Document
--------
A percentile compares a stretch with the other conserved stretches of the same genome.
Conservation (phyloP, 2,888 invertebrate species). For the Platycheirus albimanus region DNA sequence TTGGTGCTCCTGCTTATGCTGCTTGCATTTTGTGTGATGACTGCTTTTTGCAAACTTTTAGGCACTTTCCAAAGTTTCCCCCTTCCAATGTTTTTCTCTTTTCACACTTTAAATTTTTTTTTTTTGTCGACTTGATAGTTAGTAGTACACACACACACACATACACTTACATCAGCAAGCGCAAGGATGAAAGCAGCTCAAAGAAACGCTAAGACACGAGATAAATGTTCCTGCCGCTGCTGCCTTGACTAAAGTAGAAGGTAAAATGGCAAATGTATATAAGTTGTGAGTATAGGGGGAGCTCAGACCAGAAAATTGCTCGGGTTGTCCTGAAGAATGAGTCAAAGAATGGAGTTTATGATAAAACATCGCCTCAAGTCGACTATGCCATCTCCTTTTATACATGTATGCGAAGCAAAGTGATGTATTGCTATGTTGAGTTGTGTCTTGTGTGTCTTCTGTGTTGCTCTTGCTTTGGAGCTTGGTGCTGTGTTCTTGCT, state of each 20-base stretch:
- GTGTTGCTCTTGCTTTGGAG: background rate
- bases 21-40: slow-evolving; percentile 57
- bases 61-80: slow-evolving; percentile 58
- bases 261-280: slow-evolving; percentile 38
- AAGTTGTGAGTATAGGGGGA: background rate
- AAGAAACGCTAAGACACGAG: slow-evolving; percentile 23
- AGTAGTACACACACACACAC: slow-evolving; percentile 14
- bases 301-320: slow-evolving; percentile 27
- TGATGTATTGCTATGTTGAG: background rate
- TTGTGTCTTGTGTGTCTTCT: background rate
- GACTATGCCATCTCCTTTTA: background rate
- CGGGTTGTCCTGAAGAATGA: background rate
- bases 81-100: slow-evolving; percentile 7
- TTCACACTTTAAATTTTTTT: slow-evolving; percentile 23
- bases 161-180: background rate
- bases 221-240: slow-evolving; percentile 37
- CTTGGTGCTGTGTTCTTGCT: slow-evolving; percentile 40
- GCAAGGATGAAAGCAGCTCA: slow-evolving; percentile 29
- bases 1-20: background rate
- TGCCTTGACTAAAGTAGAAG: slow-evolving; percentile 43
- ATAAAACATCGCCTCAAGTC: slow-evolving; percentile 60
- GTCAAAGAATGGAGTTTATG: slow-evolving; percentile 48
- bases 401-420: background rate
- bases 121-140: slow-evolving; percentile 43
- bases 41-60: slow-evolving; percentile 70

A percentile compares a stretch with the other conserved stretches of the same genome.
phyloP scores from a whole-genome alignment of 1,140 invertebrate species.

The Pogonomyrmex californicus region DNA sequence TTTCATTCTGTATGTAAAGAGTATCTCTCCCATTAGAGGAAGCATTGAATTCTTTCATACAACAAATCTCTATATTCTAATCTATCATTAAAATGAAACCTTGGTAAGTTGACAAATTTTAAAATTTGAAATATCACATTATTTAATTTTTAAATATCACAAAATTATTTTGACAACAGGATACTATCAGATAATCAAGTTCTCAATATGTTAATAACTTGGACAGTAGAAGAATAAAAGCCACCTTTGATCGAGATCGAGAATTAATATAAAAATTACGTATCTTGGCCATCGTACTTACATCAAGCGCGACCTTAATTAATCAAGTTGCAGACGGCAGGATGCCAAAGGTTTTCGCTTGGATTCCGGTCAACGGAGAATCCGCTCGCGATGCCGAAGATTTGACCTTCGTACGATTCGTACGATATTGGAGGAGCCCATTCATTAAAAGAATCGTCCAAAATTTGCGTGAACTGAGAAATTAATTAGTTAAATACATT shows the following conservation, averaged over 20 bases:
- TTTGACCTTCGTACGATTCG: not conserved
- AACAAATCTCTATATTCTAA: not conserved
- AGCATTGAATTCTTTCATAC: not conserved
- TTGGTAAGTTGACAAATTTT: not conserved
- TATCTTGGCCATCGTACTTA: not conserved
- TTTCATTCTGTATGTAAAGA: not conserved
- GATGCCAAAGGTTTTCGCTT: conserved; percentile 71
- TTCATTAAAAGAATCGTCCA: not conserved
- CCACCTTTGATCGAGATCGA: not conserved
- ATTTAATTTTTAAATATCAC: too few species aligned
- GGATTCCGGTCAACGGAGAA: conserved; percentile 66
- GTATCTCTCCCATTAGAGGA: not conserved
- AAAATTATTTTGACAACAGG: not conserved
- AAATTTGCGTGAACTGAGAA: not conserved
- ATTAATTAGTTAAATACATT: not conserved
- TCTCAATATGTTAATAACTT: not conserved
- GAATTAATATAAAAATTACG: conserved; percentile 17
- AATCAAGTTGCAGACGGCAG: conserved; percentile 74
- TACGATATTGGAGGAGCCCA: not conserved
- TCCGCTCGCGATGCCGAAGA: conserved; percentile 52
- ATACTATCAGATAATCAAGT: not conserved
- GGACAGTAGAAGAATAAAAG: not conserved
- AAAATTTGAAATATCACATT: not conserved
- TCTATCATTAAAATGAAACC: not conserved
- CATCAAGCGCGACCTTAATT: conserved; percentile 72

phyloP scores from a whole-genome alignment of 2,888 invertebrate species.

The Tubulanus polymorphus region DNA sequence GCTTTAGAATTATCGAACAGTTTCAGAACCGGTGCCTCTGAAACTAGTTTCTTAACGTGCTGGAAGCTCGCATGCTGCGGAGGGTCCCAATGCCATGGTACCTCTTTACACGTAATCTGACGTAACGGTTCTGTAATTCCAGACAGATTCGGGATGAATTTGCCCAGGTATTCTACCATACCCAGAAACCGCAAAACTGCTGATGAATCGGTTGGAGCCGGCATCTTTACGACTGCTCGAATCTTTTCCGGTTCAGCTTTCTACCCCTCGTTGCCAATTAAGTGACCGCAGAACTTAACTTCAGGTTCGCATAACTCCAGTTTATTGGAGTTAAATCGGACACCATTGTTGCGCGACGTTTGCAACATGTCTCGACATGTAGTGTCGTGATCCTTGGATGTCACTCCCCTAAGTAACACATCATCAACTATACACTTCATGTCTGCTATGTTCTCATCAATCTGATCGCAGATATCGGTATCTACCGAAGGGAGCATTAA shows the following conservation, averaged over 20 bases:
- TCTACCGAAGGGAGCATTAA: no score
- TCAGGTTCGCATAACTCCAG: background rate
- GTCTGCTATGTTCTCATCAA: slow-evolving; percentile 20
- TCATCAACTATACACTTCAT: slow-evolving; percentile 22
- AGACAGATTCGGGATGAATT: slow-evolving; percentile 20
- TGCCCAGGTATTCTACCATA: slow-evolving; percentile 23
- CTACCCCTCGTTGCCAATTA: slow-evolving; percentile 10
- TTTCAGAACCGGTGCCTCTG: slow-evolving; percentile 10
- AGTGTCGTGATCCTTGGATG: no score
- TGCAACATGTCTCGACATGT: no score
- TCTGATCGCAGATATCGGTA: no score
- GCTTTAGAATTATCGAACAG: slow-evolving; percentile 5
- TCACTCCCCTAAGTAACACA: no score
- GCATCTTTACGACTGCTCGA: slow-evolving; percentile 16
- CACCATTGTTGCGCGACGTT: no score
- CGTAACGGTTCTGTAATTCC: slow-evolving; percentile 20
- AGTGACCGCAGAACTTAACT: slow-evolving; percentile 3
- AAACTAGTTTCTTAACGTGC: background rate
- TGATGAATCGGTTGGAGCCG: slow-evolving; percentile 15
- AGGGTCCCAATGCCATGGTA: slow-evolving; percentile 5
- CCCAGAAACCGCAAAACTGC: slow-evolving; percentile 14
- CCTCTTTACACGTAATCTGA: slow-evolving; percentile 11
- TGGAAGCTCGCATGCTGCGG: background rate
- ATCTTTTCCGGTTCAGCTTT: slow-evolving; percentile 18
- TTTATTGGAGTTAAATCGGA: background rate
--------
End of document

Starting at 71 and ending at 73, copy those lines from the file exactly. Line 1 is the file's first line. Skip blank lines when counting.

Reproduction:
- GCATCTTTACGACTGCTCGA: slow-evolving; percentile 16
- CACCATTGTTGCGCGACGTT: no score
- CGTAACGGTTCTGTAATTCC: slow-evolving; percentile 20